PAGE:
We’ve also highlighted the Resource Guides that are most commonly used for your subject area in the Specialist Resources section.

Specialist resources quick links image

So next time you need to find a newspaper article, a government paper or some statistics to analyse, visit the Resource Guides to help you identify where to look.

Level up your searching skills

Pick up more tips and tricks for searching on our skills guides.

Future proofing your employability

“What would you guess is the most common job?” Michael Lai, Outreach Lead at KGI, asked an audience of students at his Columbia Heights TEDTalk back in 2016. His audience members offer a few suggestions. “Engineer?” “Fast food workers?”  After several failed attempts, Michael puts them out of their misery,

“3.5 billion truck drivers in the United’s States” he tells them. “Experts predict that in the next 12-15 years, most of the cars on America’s highways will be self-driving… so what’s going to happen to the most common job?”

The future of the job market – and it’s inherent uncertainty – has been receiving a lot of attention in the international press in recent years, with Universities UK analysis predicting “65% of children entering primary schools today will work in jobs and functions that don’t currently exist.”  In previous generations, new graduates could expect to work with the same company for several years, steadily climbing the corporate ladder in a predictable, but reassuring linear way. In the 21st century however, the face of the job market is changing, and once you graduate, you may find yourself looking at a “portfolio career” over traditional career progression – something Facebook COO Sheryl Sandberg described as more akin to a career “jungle gym” than a career ladder.

But what does all this talk of truck-driving and emergent markets mean for you, the UK Graduate? Well, if the gig economy becomes the norm in the next 10 years, one of the key challenges for new graduates will be the perpetual need to upskill yourself, and market your own skill base to different employers. This puts the spotlight on what have traditionally been referred to as “soft” transferable skills that are required across many different roles and sectors – skills such as resilience, team-working and critical thinking. Here at the Library, we’d argue that information and digital literacy falls under this bracket (well of course we would, we’re librarians!). The ability to find and use information and make considered use of digital tools is an important capability in any graduate job. Don’t just take our word for it – we spoke to several students returning from placement who told us their information skills had helped them get ahead.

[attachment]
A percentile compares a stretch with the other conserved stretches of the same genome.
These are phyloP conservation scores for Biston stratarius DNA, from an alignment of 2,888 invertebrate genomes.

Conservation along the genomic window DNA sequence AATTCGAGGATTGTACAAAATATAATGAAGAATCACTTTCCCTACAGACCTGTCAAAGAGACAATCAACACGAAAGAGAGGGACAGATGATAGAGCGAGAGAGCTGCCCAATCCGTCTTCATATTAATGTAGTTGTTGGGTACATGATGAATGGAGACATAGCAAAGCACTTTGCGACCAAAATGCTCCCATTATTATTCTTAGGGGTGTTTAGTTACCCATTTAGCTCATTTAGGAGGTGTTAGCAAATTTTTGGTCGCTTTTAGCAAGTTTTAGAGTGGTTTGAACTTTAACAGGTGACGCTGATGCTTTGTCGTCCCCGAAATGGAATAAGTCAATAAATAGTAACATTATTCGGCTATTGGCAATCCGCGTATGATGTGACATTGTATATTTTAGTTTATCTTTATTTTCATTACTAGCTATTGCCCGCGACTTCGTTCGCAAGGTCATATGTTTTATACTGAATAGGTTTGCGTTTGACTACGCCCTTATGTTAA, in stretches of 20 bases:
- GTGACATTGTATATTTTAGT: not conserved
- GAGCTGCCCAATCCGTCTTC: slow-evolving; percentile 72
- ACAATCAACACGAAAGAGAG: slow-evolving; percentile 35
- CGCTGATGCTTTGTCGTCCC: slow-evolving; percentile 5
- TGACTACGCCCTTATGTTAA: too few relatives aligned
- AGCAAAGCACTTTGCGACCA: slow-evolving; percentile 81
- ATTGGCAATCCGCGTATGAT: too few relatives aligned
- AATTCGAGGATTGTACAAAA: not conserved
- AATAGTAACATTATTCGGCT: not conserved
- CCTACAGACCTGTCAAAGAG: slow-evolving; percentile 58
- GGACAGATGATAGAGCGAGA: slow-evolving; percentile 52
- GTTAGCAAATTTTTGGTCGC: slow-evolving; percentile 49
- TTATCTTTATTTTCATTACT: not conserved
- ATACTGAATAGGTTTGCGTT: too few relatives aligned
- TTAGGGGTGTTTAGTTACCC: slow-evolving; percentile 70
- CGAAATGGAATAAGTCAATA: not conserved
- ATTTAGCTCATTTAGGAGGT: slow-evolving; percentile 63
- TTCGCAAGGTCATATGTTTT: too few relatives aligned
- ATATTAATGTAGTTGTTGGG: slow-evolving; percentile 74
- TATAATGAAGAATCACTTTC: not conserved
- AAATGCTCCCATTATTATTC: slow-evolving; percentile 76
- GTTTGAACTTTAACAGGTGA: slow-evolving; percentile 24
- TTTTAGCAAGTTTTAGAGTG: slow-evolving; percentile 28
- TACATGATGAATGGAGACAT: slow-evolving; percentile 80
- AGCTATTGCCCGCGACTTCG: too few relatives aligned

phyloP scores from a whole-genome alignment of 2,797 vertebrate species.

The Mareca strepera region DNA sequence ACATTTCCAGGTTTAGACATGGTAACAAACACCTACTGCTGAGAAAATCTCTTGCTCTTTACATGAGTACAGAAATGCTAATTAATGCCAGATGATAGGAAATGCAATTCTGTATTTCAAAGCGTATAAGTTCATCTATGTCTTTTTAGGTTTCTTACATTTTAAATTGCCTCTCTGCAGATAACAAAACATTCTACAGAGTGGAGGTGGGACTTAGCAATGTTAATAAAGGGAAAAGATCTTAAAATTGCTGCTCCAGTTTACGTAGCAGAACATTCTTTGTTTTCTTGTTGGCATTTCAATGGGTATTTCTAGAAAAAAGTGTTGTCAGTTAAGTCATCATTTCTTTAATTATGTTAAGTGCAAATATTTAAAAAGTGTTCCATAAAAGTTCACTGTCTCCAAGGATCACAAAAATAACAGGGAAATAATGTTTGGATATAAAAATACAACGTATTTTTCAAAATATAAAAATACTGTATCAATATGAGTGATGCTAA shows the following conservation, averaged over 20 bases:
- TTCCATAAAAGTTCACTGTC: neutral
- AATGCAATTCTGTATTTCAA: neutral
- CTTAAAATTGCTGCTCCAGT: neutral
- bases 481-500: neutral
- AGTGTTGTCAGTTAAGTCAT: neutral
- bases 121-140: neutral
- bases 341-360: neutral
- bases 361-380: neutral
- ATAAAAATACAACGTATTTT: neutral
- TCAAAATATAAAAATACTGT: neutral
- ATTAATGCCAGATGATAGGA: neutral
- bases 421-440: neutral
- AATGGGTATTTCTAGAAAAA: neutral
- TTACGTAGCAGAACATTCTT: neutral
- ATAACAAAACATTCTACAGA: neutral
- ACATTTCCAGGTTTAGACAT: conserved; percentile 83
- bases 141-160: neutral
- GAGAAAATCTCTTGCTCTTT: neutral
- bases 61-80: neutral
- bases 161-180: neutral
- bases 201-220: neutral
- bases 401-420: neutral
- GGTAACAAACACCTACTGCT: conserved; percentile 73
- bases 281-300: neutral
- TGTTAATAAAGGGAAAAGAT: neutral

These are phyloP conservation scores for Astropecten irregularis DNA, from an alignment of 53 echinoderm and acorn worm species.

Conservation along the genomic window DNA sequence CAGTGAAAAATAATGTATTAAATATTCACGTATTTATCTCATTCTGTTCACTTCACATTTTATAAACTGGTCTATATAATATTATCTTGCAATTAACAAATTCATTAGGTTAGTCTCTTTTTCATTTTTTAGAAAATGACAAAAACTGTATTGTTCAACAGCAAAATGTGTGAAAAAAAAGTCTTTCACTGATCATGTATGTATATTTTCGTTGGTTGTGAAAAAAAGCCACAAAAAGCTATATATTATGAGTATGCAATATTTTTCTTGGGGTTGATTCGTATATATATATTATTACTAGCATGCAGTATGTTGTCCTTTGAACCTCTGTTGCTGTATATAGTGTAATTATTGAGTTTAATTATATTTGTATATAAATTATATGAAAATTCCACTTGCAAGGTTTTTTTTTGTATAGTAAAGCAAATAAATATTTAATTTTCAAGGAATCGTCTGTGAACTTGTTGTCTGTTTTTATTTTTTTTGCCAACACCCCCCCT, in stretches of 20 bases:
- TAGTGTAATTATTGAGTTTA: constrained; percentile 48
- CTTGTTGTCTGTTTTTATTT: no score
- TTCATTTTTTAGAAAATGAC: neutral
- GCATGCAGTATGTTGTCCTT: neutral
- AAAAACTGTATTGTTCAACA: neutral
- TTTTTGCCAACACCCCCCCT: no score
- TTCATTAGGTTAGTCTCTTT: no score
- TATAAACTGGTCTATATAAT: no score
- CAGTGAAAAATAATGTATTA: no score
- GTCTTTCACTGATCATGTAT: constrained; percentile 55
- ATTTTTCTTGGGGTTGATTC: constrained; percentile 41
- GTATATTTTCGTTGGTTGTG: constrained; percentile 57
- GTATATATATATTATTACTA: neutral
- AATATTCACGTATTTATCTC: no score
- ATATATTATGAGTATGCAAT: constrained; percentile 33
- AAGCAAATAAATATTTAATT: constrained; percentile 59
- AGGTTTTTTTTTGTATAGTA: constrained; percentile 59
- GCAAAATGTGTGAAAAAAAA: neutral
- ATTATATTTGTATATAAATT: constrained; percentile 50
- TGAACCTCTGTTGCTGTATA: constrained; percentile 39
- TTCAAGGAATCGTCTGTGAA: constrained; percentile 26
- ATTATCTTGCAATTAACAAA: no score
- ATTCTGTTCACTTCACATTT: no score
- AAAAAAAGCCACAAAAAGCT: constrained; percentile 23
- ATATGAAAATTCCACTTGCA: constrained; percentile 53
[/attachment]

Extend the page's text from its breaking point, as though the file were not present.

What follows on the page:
The good news though is that your degree programme offers you the chance to work on and demonstrate all of these skills. Employers will know that you may not have extensive work experience as a new graduate, but make sure you cherry-pick prime examples from your University work, part –time jobs and any voluntary experience to exemplify the skills employers are looking for (and remember, the Careers service can help you with interview preparation.) Make the most of the workshops and sessions open to during your time at University so you are in a great position to articulate these important skills. For more information on how the Library can help, check out our Employability Guide

References

  1. TEDx Talks (2016) Four Key Skills to Lead the Future. Available at: https://www.youtube.com/watch?v=djHTcES2ATg
  2. Universities UK (2018) Solving future skills challenges. 6th August 2018. Available at: https://www.universitiesuk.ac.uk/policy-and-analysis/reports/Documents/2018/solving-future-skills-challenges.pdf
  3. Sandberg, S as quoted by Lebowitz, S and Campbell, D (2019) “Goldman Sachs CEO David Solomon shares his number one piece of advice for millennials who want to get ahead in their careers.” Business insider, Jan 13th 2019. Available at:  https://www.businessinsider.com/career-advice-millennials-goldman-sachs-ceo-david-solomon-2019-1?r=US&IR=T